Protein: “As we get older, we need more protein to help keep from losing muscle mass.” How much? This varies a lot; one study recommends 1.2 to 1.5 grams per kilogram of body weight; this could mean 123 grams for a 180-pound man; the minimum amount recommended by the U.S. government for the average 160-pound man is 56 grams. Bottom line: You need more protein than you think, and more than you’re probably getting. Make a point of eating protein with every meal. Instead of just having a piece of toast or some cereal for breakfast, for example, add some Greek yogurt (which is higher in protein) or an egg. Protein doesn’t just come from meat; it’s in fish, beans, dairy products, eggs, and soy products, too. It’s also in meal replacement drinks like Ensure and Boost, and in protein bars.
Carbs: Again, moderation: “Don’t overdo simple carbohydrates,” the kinds of sugars found in sweets, white bread, and even plain old potatoes: yes, the humble potato, minding its own business and serving as a dietary staple to millions, now finds itself on the nutritional naughty list of “simple carbohydrates,” because it takes less energy to digest a spud than, say, a sweet potato, which is a more complex carb. “Whole grains can be delicious,” notes Platz. “They’re more than just what’s in whole-wheat bread” (which, admittedly, can taste like cardboard). “Many grains can be mixed into your diet without a lot of effort.” On the pasta aisle in the grocery store, check out faro – a nutty-tasting grain. There’s also quinoa, barley, and bulgur, to name a few.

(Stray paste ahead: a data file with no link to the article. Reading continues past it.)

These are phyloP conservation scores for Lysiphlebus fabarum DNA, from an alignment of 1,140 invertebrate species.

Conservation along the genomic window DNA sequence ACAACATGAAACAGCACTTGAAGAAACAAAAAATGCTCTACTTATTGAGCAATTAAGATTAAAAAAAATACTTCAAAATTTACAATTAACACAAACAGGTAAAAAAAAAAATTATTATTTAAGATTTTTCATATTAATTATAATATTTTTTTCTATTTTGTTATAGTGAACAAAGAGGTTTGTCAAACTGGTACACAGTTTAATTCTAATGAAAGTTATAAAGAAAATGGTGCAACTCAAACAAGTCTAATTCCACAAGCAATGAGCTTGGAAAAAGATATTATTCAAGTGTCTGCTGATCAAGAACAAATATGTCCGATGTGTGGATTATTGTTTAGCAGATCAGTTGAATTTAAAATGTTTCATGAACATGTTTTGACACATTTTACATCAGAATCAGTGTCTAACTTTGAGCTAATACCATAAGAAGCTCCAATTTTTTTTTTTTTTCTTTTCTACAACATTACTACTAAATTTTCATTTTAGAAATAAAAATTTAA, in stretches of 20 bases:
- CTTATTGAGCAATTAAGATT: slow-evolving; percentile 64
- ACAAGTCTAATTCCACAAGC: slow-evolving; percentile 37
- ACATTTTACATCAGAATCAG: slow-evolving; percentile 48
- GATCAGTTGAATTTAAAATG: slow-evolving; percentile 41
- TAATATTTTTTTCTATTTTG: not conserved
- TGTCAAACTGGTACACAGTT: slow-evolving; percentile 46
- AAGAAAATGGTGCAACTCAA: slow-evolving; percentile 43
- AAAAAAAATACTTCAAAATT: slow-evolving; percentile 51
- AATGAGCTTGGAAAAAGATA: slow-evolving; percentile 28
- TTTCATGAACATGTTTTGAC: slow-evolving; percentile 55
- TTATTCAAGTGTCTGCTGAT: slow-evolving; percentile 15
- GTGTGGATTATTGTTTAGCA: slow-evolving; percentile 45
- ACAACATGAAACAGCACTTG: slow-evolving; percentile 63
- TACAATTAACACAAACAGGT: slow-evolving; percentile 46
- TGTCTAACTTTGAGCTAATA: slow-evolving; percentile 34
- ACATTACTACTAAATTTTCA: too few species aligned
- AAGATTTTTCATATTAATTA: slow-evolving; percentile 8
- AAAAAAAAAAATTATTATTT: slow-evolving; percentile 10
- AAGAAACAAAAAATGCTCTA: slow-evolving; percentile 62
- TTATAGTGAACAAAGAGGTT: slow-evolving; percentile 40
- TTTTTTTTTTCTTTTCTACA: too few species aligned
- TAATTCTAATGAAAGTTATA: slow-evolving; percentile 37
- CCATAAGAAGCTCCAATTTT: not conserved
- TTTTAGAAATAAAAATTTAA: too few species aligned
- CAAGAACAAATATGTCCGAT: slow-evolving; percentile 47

Fats: “Good fats are good for you. Try cooking with olive oil instead of butter,” suggests Platz – who is quick to add: “You don’t have to remove butter from your diet; olive oil just tastes good.” And watch out for calorie-rich dressings, sauces, and gravy. Again, this doesn’t mean don’t eat them; “just make sure it’s the right serving size – which is often more like a tablespoon, rather than a quarter-cup.”
Indeed, watch your portions. One basic strategy to make sure you’re not getting more than you need: use a measuring cup. “Even when you’re eating something that’s healthier, make sure you’re not overdoing it from a calorie perspective.” Those pesky calories add up, and this is how you gain weight: consuming more calories than you burn.
Weigh yourself. As we get older, sadly, the weight we gain “tends to be fat,” says Platz, “at the same time as we are losing muscle mass. Loss of muscle mass is particularly worrisome, and is linked to premature death. It’s not just how much you weigh, but the proportion of lean mass – muscle and bone.” What’s a good way to maintain and build muscle mass? “Weight-bearing or resistance exercise. Lifting weights.”
Weight-bearing exercise. Again, this isn’t as hard as you may think. Nobody’s suggesting that you need to bench press the weight of a Saint Bernard, or dead lift the equivalent of Dwayne “The Rock” Johnson. “I’m talking about hand weights. Light-weight weights. You can even use your body weight,” by doing planks, push-ups, or yoga-type exercises.